Considerations for drug selection should include type of pain, timing of pain (TABLE 3),7,9,13 and route of administration.7
Timing: Extended-release products can
be utilized in patients with higher short-acting medication demand to
potentially improve pain control and reduce pill burden. These patients
should have a short-acting product available for breakthrough pain. However,
because they may not be able to ask for them, patients with dementia
should not regularly be given pain medications on an as-needed basis. If
as-needed pain control is used, frequent pain assessment should be
performed. Finally, intensity of incident pain can be reduced with prior
scheduled pain medication (i.e., giving pain medication 30 minutes
preceding physical therapy).7
Route of Administration: It is
important to consider dosage forms when making recommendations for
patients with dementia. For those who have behavioral issues that make
medication management difficult (e.g., agitation, refusing to take
medications), consideration should be given to transdermal dosage forms
placed in locations from which they cannot easily be removed. For
patients with difficulty swallowing, mucosal, rectal, and transdermal
dosage forms are available.7
Acute pain should be managed with short-acting,
rapid-onset analgesics. For pain that is persistent, consideration
should be given to initial treatment with nonopioid analgesics. Opioid
analgesics should be used for pain nonresponsive to nonopioid agents.
Adjuvant analgesics are recommended for neuropathic pain. The Beers
criteria and the Consensus Guidelines for Oral Dosing of Primarily
Renally Cleared Medications in Older Adults are references that can be
used to assist in determining appropriate drug selection and dosing of
medications in older adults.14,15
Nonopioid Analgesics: Acetaminophen is used in this population as initial treatment because of its safety profile and efficacy.7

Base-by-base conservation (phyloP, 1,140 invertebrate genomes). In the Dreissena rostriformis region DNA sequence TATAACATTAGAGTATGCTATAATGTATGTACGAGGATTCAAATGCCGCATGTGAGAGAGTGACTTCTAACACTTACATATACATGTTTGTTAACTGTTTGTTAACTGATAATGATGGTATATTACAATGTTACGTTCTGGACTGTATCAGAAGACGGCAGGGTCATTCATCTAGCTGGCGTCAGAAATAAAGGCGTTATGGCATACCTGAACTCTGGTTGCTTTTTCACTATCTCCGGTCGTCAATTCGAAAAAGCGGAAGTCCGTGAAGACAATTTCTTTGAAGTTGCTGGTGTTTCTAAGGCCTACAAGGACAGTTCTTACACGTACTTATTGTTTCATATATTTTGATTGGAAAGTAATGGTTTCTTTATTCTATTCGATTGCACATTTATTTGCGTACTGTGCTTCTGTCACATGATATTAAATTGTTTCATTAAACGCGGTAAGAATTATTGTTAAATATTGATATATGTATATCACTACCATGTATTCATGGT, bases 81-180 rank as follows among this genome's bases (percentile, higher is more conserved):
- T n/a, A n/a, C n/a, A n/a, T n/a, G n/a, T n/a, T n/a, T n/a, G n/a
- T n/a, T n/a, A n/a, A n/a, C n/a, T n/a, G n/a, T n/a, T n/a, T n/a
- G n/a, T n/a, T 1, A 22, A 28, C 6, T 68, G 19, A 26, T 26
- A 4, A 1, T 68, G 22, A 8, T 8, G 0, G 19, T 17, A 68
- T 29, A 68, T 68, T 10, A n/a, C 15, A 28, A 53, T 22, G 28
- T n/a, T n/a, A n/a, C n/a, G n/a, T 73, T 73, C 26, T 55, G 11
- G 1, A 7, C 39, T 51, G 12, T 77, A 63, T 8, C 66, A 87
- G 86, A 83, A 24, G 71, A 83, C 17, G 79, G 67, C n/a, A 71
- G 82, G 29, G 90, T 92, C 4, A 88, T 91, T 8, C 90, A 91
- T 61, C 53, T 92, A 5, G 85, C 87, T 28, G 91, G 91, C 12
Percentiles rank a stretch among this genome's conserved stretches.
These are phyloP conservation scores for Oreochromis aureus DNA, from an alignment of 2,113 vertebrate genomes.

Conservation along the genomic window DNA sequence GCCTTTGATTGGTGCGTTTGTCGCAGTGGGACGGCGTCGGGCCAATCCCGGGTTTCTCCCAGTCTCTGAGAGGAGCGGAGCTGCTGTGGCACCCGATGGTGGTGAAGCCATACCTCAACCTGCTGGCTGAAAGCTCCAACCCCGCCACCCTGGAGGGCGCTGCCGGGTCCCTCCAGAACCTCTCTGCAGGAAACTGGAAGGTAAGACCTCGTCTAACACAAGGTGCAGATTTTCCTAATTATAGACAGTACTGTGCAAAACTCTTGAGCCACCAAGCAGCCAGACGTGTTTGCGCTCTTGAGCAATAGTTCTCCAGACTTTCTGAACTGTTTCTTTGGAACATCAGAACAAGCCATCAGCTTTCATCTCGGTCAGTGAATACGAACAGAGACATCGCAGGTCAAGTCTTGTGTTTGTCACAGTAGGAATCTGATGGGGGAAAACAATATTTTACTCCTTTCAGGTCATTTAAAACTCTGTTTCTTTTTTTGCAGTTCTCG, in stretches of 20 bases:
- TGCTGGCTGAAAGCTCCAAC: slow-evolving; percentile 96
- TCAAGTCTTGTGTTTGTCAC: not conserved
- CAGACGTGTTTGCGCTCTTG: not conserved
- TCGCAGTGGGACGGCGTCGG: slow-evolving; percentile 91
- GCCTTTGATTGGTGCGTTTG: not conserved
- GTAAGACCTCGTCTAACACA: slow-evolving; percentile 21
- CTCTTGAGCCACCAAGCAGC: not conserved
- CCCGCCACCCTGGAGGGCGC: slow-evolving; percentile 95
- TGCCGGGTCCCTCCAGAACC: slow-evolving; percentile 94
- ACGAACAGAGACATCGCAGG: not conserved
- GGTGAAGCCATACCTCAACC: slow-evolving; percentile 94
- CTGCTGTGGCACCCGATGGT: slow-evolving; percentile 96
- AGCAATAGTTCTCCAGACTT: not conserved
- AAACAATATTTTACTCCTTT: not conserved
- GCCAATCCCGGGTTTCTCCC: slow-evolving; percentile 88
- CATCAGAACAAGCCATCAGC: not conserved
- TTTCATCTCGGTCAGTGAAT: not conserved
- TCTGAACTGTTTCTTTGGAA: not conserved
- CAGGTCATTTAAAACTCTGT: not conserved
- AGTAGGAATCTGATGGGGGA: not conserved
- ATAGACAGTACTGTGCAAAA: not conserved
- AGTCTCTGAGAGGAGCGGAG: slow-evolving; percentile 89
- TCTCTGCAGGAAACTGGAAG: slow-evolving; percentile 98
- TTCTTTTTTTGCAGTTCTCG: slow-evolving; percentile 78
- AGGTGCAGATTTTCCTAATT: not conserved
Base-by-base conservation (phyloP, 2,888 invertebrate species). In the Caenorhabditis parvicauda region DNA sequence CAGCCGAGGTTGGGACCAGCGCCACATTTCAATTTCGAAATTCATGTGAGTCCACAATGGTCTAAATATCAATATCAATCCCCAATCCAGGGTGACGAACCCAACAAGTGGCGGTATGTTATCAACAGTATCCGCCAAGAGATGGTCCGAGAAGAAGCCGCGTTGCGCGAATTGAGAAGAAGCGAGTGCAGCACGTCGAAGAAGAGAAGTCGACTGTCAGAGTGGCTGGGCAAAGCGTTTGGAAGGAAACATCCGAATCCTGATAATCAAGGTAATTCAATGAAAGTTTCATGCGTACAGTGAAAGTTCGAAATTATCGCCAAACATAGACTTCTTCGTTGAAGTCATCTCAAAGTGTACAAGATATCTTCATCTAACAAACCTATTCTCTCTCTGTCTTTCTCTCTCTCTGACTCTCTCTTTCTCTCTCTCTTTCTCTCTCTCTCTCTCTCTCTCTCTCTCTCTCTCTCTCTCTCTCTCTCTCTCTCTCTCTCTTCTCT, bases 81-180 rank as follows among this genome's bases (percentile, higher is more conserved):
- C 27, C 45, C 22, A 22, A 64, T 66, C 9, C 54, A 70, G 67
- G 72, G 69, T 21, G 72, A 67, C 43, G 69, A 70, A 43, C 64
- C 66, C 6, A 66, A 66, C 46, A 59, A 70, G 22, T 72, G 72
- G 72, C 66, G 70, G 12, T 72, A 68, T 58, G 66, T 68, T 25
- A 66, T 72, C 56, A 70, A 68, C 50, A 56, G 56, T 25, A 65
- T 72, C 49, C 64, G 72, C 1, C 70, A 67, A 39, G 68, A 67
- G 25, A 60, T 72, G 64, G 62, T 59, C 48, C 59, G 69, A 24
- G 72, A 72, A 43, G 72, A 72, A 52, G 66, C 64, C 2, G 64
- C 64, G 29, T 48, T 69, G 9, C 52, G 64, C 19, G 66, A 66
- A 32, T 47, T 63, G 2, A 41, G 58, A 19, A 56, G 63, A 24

It is important to note that there have been many changes in the last
few years regarding dosing for acetaminophen. In 2011, McNeil Consumer
Healthcare (Tylenol’s manufacturer) reduced the maximum daily dose of
extra-strength acetaminophen to 3,000 mg when used for self-care in
response to the FDA recommendation regarding the sole utilization of the
325-mg dose in combination products.16,17 A maximum daily
dose of 4,000 mg is still allowable for regular-strength OTC
acetaminophen products or use of acetaminophen under the care of a
healthcare provider; however, due to previously mentioned
pharmacokinetic changes in the elderly, a maximum dose of 2,000 to 3,000
mg is recommended.12,18
Nonsteroidal anti-inflammatory drugs (NSAIDs) should be
used with extreme caution because of a higher association with GI
bleeding in the geriatric population.7,14 NSAIDs are most
commonly used when inflammation is present, for which steroids may be
alternatively used with caution. If NSAIDs are used, adjunctive therapy
for GI protection with a proton pump inhibitor (PPI) is warranted. The
use of topical NSAIDs at approved doses appears to be safe for periods
of <4 weeks because of seemingly low systemic absorption. It is
important to keep in mind that NSAIDs may also potentiate heart failure,
hypertension, and renal dysfunction.7
Opioid Analgesics: Treatment with opioids has shown efficacy in many types of pain, but these medications are not without adverse effects.7
These medications require monitoring and typically treatment for
associated complications. The majority of these agents are considered
appropriate in elderly patients, with the exception of meperidine, which
should be avoided due to high rates of neurotoxicity in patients with
renal dysfunction (TABLE 4).7,14
Adverse effects include constipation, sedation, cognitive
impairment, delirium, and respiratory depression. Constipation is one of
the more easily preventable adverse events associated with opioid use.
Upon initiation of an opioid pain regimen, patients can be scheduled on
an osmotic or stimulant laxative plus a stool softener such as docusate.
Patients should also be counseled on maintaining adequate hydration.
Because opioids decrease motility, secretions, and blood flow in the GI
tract, docusate alone is unlikely to be effective. In addition,
constipation does not lessen during treatment; thus, duration of
laxative treatment should parallel that of opioid use.7,13,19 If constipation is severe, consideration can be given to the use of transdermal fentanyl or buprenorphrine.11,19
While the amount of sedation may decrease with prolonged
opioid use, cognitive impairment is seen typically at drug initiation or
upward titration.19 It is reasonable to evaluate baseline